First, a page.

In Land Matters: South Africa’s Failed Land Reforms and the Road Ahead, Tembeka Ngcukaitobi demonstrates how colonial and apartheid land tenure have shaped persistent inequality and social stratification in South Africa. Combining an excellent exposition of land law, historical research and social science investigations, this outstanding book offers an authoritative account of South Africa’s land economy, finds Franklin Obeng-Odoom.
Land Matters: South Africa’s Failed Land Reforms and the Road Ahead. Tembeka Ngcukaitobi. Penguin Books. 2021.
Many suggest that Africans should no longer ‘blame’ colonialism and neocolonialism for their problems. Yet, in Land Matters, Tembeka Ngcukaitobi demonstrates the enduring importance of colonial and apartheid land tenure in shaping persistent inequality and social stratification in South Africa.
Mainstream economists reduce land reform to title registration for security of tenure. Typically, development analysts also focus their empirical work on showing the limitations of this ideology. In Land Matters, however, we learn that the issues with land reform are much deeper and much bigger. Title registration merely seeks to paper over the cracks of existential institutional inequities.
Well-researched and highly insightful, Land Matters could have given a bit more attention to the position of the Economic Freedom Fighters because of the focus they give to land as a political movement. Additionally, the book could have considered the economics of land rent and value creation, as recently developed in books such as #We Are Rent, because this would complement the analysis of physical land redistribution, the staple of versions of Marxian political economy of land. The book could also have engaged other theoretical propositions, including those in Georgist political economy, that concern how else to redistribute landed property beyond physical land redistribution.
Yet, overall, Land Matters is outstanding. Three of its features are particularly distinctive. The book’s palette of rich statistics that shows the shocking landed inequalities in South Africa leads the way. The book’s engaging analysis of the age-old question about compulsory acquisition of land with or without compensation complements the picture. Showing how institutions shape society, how societies shape institutions and in what ways the land question contributes to explaining persistent inequalities and social stratification in South Africa cements the book’s position as an authoritative account of South Africa’s land economy.
These features are honed around seven key arguments and fifteen excellent chapters. Chapter One, appropriately entitled ‘The Crime of Apartheid’, offers four critical insights. First, apartheid was a crime calculated and meted out by the state against humanity. Second, apartheid was rejected by the United Nations and international law. Yet, Black South Africans, disproportionately the victims of apartheid, have never been beneficiaries of reparations, not for land lost, not for free and slave labour, not from states and not from companies. Fourth, reparations are necessary, but the terms cannot be dictated by the beneficiaries nor should reparations be equated with charity or foreign aid.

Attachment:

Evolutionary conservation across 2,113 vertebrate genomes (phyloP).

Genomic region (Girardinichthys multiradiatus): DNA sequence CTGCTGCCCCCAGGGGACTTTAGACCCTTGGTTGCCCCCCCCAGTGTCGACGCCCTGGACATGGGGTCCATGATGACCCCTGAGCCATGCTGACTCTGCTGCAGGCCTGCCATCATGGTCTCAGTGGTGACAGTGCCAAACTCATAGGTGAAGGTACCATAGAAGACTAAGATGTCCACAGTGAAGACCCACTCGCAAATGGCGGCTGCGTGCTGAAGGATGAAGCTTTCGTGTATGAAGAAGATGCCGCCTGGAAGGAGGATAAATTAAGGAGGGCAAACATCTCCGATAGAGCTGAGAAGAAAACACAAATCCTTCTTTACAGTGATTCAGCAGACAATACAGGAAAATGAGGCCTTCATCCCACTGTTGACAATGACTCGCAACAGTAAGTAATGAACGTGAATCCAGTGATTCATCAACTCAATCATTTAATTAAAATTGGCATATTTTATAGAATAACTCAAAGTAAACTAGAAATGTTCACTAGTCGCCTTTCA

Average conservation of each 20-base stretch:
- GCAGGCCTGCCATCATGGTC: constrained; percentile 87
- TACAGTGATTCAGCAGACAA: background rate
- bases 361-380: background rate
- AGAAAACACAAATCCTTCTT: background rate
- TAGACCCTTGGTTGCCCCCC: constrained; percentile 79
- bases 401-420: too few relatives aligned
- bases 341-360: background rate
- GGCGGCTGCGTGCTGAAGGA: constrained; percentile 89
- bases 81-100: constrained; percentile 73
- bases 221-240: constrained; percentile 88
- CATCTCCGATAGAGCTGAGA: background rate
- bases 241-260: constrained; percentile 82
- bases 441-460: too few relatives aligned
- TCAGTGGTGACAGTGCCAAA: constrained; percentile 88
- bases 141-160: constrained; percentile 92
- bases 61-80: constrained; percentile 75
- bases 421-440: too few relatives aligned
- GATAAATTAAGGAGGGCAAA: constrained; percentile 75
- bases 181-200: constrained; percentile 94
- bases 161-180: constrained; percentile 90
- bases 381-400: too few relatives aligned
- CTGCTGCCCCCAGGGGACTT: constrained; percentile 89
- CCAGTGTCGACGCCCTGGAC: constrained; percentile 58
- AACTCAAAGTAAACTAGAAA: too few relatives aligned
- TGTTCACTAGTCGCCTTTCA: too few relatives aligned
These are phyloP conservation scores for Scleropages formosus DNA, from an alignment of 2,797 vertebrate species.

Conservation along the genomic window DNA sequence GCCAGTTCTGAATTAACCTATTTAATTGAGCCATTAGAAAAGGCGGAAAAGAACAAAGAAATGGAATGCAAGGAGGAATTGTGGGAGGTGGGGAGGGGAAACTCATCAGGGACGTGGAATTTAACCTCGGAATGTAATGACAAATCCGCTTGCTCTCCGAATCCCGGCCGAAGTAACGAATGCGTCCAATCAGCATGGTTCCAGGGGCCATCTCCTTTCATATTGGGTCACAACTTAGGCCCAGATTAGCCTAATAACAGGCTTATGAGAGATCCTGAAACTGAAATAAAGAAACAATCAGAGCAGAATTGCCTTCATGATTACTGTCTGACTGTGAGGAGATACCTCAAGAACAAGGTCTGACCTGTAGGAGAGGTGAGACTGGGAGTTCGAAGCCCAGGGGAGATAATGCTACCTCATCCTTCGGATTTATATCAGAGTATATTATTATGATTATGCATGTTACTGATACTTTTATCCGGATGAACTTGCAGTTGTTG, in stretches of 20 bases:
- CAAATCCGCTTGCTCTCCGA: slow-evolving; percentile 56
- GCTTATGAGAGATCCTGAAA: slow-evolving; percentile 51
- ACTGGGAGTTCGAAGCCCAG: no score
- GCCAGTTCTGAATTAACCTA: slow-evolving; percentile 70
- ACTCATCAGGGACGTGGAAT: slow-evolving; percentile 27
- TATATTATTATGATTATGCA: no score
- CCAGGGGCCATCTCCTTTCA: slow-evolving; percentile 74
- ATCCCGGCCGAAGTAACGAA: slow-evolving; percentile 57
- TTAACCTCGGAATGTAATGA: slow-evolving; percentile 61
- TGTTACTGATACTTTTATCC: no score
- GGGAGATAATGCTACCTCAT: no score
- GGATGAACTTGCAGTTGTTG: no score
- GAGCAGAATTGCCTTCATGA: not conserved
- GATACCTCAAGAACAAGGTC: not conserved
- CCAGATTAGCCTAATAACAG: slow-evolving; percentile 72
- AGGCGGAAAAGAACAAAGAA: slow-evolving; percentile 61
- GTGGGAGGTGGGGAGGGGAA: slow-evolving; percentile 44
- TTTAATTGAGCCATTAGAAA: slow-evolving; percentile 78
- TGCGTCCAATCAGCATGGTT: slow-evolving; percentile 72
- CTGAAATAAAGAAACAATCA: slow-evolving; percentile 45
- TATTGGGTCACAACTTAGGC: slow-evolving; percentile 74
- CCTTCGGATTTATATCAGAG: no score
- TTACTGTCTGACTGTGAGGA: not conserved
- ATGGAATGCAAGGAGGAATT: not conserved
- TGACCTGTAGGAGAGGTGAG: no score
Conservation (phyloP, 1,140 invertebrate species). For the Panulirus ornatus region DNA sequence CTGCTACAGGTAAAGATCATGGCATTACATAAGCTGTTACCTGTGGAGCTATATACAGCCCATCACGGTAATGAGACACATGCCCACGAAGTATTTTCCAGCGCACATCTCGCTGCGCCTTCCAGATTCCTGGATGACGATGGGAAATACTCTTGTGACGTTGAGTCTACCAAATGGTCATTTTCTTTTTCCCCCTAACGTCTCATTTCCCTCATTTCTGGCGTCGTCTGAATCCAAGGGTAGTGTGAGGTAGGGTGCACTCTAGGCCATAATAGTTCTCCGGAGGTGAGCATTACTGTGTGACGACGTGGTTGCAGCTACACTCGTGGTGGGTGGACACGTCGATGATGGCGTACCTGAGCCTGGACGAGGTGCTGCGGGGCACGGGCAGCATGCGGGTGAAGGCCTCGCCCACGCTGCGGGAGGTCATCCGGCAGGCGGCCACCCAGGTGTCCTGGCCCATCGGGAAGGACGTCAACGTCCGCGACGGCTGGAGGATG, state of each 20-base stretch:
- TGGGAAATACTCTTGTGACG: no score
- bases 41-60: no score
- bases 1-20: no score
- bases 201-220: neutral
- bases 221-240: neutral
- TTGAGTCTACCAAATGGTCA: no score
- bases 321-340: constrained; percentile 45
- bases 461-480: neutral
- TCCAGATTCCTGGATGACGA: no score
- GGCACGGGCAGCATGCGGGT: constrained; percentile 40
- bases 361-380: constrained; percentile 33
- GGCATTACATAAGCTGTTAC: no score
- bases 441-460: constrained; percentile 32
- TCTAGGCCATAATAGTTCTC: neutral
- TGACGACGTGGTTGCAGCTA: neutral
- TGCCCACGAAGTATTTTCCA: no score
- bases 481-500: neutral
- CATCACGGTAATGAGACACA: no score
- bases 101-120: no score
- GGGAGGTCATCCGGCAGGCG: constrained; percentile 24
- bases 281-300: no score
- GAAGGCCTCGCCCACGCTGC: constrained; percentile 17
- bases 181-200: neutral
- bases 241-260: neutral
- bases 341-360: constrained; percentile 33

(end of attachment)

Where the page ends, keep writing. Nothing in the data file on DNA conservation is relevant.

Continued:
Chapter Two takes the argument a step further. A dizzying amount of historical evidence is presented to show how land dispossession led to forced labour and forced Africans to accept slave wages, especially in the mines. White businesses and business owners gained from Black slave labour, yet they have not paid reparations. In short, South African capitalism was greatly driven by apartheid, but racism and dispossession started long before apartheid, which was officially institutionalised in 1948, while South Africa was officially born in 1910 (21).
In Chapter Three, the book examines the idea of colonialism, arguing that it was centrally about institutionalising racial superiority. That mistaken sense of superiority shaped colonial land law, which was invented by distorting African land laws to transfer African land to the colonists. However, the dispossession was not only limited to land. It extended to labour and wealth.
Dispossession of cattle, the focus of Chapter Four, was similarly widespread and brutal. The approach was – again – centred on violence against Black people. Cheating and trickery were additional instruments. Dutch companies extracted substantial profits from the people of Khoikoi, for example, through these tactics. This ‘model’ provided guidance for other companies. The ‘natives’, a largely welcoming people who showed humanity, kindness and fairness to the intruders, were taken for granted, deceived and forced to become tenants on their own land and beggars when they had previously been better off.
Chapter Five offers three significant insights about ‘chiefly power’. Distortion of the nature of chiefly power was a common tactic by colonisers. For instance, chiefly power was reduced, such as by subordinating chiefs to colonial authority and colonial institutions like the courts. Simultaneously chiefly power was expanded to enable chiefs to exercise powers they hitherto did not wield over land, women and communities. In addition, new chieftaincies were created to serve the needs of the colonisers. These distorted ideas of chiefly power have been exported to the modern constitution of South Africa.
Going deeper into colonial mindsets, institutions and their continuing influence on modern South Africa, the book probes ‘Property and Franchise’ in Chapter Six. Here, we learn that John Locke was central to sowing the seeds of private property in South Africa. Locke, of course, had an official position in the colonial administration of the British empire and was also adviser to the British East India Company. His influence on promoting the notion of private property was enduring. Both the colonial and apartheid states linked the right to vote to private ownership of land, following the broad strokes of Lockian thought. As Africans were deemed not to have private property and many of them lost their land by force and trickery, they could not vote in South Africa. Accordingly, independence leaders became obsessed with the idea of private property in land.